Joe Biden examined his foreign agenda on Tuesday before the UN General Assembly, questioned in recent weeks by the crisis in Afghanistan and that of nuclear submarines. With a strong commitment to multilateralism, the US president has defended international cooperation to face global threats such as climate change and the covid-19 pandemic, the initial headlines of his message, but he has also addressed a wide range of issues. international organizations, from their support for the two-state solution to the Israeli-Palestinian conflict to the fight against hunger in the world. Just seven months after arriving at the White House, Biden made his speech a declaration of intent not without answers and explanations to the criticisms of his allies, irritated by the disbandment of Afghanistan or the pact against China in the Pacific. But he has also tried to sound hopeful, ruling out the existence or even the risk of a new cold war between the West and China.
The most powerful message, advanced the day before by the White House, was precisely the one addressed to China, although without naming it. “We are not looking for a new cold war, or a world divided into rigid blocs, but the US will oppose any attempt by powerful countries to dominate those that are weaker,” he said. The only explicit reference to Beijing was sidelong: “We must denounce abuses like those in Xinjiang and Ethiopia.” The Chinese regime is in the crosshairs of the international community for the repression of the Uighurs, the Muslim majority in the region. The Biden Administration adopted new sanctions on Monday for the ongoing conflict in the Ethiopian region of Tigray.
The White House has been categorical in rejecting fears of a reissue of the bloc conflict that defined part of the 20th century, encouraged this weekend by UN Secretary General António Guterres. But the dissonance between Washington and the head of global diplomacy seems to persist, judging by the Portuguese’s statements on Tuesday: “The world has never been so threatened or so divided (…) I am afraid that we are sliding towards two different sets of economic factors, commercial, financial and technological norms, two divergent approaches in the development of artificial intelligence and, ultimately, two military and geopolitical strategies. A recipe for a conflict much less predictable than the cold war, ”Guterres concluded in his inaugural address to the 76th General Assembly.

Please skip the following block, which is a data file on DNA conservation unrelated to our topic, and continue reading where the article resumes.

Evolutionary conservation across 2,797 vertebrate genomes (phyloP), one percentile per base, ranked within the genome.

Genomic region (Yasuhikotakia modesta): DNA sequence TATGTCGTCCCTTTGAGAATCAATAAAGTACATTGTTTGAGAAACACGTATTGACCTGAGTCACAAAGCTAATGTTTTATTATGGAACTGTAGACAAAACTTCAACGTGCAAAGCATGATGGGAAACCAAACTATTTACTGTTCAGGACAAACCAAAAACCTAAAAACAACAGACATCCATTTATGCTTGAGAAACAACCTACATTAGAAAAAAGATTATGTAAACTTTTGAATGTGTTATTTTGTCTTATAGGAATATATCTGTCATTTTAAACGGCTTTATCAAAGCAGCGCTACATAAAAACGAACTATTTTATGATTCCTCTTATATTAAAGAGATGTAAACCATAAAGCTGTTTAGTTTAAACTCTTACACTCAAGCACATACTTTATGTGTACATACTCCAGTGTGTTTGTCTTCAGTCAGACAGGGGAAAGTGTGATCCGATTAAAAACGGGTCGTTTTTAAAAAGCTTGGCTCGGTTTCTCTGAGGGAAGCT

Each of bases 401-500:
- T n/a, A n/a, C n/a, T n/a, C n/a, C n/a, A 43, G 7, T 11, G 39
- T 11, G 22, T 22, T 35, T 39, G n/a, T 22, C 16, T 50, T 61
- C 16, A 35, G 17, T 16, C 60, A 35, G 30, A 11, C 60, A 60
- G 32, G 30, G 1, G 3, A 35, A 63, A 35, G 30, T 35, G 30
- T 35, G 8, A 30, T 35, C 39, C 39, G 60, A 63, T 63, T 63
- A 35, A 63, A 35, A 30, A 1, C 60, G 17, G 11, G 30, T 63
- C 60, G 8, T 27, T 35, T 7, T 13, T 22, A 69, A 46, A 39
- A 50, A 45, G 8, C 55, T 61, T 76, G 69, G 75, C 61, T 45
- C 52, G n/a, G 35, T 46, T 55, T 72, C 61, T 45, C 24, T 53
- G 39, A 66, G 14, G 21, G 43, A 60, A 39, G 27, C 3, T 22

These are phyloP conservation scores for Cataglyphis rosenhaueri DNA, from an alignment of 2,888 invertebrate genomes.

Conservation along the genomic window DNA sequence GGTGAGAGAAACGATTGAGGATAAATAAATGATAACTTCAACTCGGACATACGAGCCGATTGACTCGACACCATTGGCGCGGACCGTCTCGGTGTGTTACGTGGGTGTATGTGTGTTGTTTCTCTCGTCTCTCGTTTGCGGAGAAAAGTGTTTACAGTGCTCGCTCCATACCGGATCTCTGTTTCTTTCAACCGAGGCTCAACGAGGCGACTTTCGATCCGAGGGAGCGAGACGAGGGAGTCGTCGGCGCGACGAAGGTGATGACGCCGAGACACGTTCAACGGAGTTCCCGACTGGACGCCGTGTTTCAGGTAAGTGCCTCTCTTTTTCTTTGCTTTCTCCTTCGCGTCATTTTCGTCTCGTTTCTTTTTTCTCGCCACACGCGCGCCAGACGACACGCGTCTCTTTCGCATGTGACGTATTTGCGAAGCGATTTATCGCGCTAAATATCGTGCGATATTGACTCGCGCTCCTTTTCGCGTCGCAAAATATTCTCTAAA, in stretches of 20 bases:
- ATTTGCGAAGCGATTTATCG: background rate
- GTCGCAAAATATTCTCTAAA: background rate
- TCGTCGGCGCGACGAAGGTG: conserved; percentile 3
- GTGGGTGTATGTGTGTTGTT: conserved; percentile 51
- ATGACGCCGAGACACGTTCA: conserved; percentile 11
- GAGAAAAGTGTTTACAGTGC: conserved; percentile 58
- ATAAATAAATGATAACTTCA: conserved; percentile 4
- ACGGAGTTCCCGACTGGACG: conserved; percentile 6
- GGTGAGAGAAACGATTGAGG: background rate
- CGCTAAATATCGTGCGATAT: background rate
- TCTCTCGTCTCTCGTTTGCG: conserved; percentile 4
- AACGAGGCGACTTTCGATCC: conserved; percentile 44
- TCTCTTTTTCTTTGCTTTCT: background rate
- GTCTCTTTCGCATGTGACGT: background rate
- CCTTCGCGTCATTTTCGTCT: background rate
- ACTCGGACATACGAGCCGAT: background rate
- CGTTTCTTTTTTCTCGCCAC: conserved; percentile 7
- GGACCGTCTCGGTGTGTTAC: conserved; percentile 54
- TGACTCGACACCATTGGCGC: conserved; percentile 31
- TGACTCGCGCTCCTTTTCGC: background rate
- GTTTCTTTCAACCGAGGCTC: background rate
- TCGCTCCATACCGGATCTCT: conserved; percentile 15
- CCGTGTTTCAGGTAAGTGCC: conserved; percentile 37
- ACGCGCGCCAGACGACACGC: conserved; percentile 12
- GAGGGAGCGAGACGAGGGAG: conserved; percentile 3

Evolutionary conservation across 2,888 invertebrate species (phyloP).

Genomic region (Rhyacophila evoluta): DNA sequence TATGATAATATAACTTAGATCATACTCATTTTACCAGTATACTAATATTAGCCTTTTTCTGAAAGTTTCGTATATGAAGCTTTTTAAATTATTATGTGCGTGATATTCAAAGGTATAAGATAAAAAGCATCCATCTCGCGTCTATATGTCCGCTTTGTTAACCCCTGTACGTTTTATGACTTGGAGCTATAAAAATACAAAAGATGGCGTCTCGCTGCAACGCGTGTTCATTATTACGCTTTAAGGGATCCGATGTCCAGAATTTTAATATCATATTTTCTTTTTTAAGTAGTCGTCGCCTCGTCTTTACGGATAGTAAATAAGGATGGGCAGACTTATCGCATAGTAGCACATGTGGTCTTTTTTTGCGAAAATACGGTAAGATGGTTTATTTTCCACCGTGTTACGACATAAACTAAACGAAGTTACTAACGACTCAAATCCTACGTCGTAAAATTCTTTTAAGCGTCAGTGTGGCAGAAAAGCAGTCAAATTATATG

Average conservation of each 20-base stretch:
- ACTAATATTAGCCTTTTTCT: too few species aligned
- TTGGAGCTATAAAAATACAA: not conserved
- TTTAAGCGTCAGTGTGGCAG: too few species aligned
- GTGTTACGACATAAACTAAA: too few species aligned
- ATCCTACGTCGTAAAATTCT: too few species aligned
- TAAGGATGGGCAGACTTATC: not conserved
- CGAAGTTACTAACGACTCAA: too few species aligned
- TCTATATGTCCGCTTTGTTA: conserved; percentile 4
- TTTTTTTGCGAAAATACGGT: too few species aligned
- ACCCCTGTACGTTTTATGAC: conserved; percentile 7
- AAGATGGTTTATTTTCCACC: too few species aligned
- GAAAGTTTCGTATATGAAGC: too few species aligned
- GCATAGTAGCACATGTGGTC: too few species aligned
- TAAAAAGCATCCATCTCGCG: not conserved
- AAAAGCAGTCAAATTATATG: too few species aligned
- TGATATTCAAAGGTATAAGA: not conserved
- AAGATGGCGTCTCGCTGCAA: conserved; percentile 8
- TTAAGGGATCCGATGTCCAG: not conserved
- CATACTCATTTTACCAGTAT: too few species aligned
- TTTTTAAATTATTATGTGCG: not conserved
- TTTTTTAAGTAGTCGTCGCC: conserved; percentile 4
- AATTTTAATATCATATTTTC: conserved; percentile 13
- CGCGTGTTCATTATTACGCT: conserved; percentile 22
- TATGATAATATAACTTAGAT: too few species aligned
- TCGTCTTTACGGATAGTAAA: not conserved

More optimistic, or at least confident, than the Portuguese, the dominant melody of Biden’s speech was the chant of multilateralism as a solution to avoid these unfathomable dangers. “The US will turn to multilateral institutions to manage challenges such as those in the Indo-Pacific region [en alusión al pacto de seguridad estratégica contra China], and will not use force except as a last resort, “he said at the beginning of his speech. Likewise, it will only undertake military actions abroad that are “clear and feasible”, an allusion to the lost war in Afghanistan after 20 years of intervention and heavy investment. The US is not the same country today as it was in 2001, he added, when the Al Qaeda attacks provoked intervention in the Central Asian country, and it is “much better prepared” to respond to the “global terrorist threat.” “Terrorism is real and hits everywhere,” he said, while candidly calling on the Taliban to respect human rights and defend the rights of Afghan girls and women, for their “contribution to society in all levels”.
In addition to promising 10 billion dollars to fight hunger “in the United States and in the world,” the world population needs new mechanisms to guarantee and finance global health security, the Democrat said in reference to the pandemic, so Washington will announce new commitments to advance the fight against covid. It will also work with Congress to double aid to least developed countries to help them combat climate change. “The US will lead this response [a la covid-19 y el cambio climático], but he is not going to do it alone ”, he affirmed. Under the umbrella of the UN’s big week, a parallel forum is being developed, at the request of British Prime Minister Boris Johnson, to prepare for the next COP26 in Glasgow. For the Biden Administration, the challenge of climate change is a fundamental axis of its domestic agenda.
The only concrete announcement of his speech was precisely on the financing of the global fight against climate change – a “reason for pride”, defined by Biden – which involves doubling the amount offered in April (about $ 5.6 billion a year). year), an insufficient amount according to environmental organizations. With Biden’s promise on Tuesday, the United States would now allocate up to $ 11.2 billion a year to the environmental cause.
With regard to Iran, Biden reiterated his Administration’s commitment to prevent the Ayatollah regime from equipping itself with a nuclear weapon, while making clear his intention to “return to the international nuclear agreement with Tehran”, if the country “does the same.” He also expressed his determined commitment, through “serious and sustainable diplomacy”, to advance the denuclearization of the Korean peninsula.
In what was undoubtedly a jug of cold water for one of the parties – the weaker one – Biden insisted that the “two-state solution” to the conflict between Israelis and Palestinians is “the best option” to ensure peace and stability in the area, although he acknowledged that it is still “a long way off.” “We are very far from that goal at the moment, but we must never allow ourselves to abandon the possibility of progress,” he concluded.
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